About the resolution
How fast can you read? Can you read 2,232 pages in only 18 hours? That would be 124 pages per hour for 18 hours without a break and with complete comprehension.
If you can’t, then you’re like most members of Congress and nearly every other human being. A new piece of legislation would require members have enough time to actually fully look over the bills they vote on.
Last week’s 2,232-page omnibus bill to fund the government was literally impossible to both fully read ...
Sponsor and status
Sponsor. Representative for Virginia's 5th congressional district. Republican.
Last Updated: Mar 22, 2018
Length: 2 pages
Mar 22, 2018
Introduced on Mar 22, 2018
This resolution is in the first stage of the legislative process. It was introduced into Congress on March 22, 2018. It will typically be considered by committee next before it is possibly sent on to the House or Senate as a whole.
Mar 22, 2018
Bills and resolutions are referred to committees which debate the bill before possibly sending it on to the whole chamber.
H.Res. 801 is a simple resolution in the United States Congress.
A simple resolution is used for matters that affect just one chamber of Congress, often to change the rules of the chamber to set the manner of debate for a related bill. It must be agreed to in the chamber in which it was introduced. It is not voted on in the other chamber and does not have the force of law.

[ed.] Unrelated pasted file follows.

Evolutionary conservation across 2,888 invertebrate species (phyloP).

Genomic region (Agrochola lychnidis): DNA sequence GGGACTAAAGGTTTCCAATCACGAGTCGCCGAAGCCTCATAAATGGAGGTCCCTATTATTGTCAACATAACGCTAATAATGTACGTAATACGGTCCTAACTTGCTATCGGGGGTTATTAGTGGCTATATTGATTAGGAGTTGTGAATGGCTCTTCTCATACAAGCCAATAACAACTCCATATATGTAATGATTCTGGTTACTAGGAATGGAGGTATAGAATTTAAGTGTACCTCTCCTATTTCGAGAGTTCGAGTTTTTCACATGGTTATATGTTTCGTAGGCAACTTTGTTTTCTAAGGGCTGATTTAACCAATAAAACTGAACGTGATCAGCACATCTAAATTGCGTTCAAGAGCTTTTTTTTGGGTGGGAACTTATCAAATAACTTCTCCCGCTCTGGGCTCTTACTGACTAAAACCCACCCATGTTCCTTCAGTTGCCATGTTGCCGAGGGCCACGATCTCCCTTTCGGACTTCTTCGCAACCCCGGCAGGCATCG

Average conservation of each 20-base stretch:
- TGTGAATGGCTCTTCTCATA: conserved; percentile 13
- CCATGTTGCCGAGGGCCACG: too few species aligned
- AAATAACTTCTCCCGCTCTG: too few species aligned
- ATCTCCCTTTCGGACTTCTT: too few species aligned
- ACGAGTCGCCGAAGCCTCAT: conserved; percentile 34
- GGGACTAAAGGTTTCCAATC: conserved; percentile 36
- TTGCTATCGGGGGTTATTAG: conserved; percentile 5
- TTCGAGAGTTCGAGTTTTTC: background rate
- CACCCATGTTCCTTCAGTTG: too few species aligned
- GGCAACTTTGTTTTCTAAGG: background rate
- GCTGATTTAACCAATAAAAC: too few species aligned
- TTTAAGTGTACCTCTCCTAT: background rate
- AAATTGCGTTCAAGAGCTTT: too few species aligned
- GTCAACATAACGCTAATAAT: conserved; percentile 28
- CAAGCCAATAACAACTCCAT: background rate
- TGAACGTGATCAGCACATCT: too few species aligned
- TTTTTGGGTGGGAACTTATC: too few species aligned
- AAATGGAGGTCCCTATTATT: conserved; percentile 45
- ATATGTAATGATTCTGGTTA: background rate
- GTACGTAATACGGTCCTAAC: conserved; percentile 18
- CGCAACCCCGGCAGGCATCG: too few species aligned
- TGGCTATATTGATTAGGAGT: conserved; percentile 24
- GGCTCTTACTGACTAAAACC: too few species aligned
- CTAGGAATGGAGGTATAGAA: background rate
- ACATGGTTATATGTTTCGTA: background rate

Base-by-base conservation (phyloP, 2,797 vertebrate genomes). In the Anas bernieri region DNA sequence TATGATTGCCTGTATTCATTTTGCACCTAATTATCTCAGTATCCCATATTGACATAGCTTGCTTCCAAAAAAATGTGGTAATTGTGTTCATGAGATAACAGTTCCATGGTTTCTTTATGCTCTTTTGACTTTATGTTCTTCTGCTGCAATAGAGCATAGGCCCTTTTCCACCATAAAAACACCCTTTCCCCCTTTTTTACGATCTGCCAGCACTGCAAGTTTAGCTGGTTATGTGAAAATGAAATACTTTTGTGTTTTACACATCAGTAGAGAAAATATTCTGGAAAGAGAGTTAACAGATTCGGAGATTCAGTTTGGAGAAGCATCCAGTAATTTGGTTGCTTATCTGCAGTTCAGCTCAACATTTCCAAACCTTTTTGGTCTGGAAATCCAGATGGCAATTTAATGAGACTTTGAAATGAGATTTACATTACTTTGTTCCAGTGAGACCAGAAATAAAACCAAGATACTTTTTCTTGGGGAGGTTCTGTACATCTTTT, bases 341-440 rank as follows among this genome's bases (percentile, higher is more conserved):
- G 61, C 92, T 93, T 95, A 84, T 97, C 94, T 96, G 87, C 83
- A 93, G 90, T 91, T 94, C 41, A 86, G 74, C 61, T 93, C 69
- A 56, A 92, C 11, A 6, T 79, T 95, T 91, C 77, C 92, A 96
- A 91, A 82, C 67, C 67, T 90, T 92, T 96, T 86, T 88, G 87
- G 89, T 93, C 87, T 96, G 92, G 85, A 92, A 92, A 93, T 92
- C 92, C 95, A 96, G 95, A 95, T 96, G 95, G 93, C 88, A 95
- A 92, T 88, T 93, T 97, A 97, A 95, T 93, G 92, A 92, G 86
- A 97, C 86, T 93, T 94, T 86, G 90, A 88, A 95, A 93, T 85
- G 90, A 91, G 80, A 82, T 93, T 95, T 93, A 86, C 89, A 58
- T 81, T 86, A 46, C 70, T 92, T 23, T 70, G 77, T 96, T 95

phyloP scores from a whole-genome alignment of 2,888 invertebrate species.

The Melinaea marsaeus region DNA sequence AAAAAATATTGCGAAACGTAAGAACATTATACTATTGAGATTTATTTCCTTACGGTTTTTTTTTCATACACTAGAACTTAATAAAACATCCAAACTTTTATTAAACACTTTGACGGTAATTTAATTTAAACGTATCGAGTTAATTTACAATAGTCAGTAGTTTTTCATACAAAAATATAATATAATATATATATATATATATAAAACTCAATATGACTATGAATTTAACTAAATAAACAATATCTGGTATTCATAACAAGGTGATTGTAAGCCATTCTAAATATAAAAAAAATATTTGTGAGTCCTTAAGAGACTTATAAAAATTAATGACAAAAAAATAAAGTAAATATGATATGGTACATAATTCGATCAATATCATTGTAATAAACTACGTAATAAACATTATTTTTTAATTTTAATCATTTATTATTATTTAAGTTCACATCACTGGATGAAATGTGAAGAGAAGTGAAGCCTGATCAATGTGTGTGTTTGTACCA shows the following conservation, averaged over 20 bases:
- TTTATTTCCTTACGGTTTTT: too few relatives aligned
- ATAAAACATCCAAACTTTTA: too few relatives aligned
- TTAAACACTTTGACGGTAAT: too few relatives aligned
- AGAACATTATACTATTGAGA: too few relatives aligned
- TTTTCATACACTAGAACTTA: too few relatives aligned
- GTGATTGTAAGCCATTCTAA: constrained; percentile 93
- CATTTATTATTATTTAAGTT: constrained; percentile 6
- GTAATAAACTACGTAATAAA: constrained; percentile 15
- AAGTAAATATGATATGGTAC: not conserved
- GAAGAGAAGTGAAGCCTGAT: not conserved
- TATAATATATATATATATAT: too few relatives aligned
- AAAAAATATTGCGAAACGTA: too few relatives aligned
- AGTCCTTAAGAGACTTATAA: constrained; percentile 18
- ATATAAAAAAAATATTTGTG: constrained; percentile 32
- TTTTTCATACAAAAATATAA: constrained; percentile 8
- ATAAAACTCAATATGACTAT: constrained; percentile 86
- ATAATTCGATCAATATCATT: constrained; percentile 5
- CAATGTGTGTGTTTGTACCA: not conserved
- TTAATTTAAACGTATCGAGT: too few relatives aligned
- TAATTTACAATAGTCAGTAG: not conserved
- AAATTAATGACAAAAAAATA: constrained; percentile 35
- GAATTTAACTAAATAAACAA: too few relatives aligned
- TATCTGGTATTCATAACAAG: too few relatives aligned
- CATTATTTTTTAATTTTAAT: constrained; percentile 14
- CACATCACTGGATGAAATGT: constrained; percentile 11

How to cite this information.
We recommend the following MLA-formatted citation when using the information you see here in academic work:
Civic Impulse. (2018). H.Res. 801 — 115th Congress: READ IT Resolution. Retrieved from https://www.govtrack.us/congress/bills/115/hres801
“H.Res. 801 — 115th Congress: READ IT Resolution.” www.GovTrack.us. 2018. July 19, 2018 <https://www.govtrack.us/congress/bills/115/hres801>
|title=H.Res. 801 (115th)
|accessdate=July 19, 2018
|author=115th Congress (2018)
|date=March 22, 2018
|quote=READ IT Resolution
Where is this information from?
GovTrack automatically collects legislative information from a variety of governmental and non-governmental sources. This page is sourced primarily from Congress.gov, the official portal of the United States Congress. Congress.gov is generally updated one day after events occur, and so legislative activity shown here may be one day behind. Data via the congress project.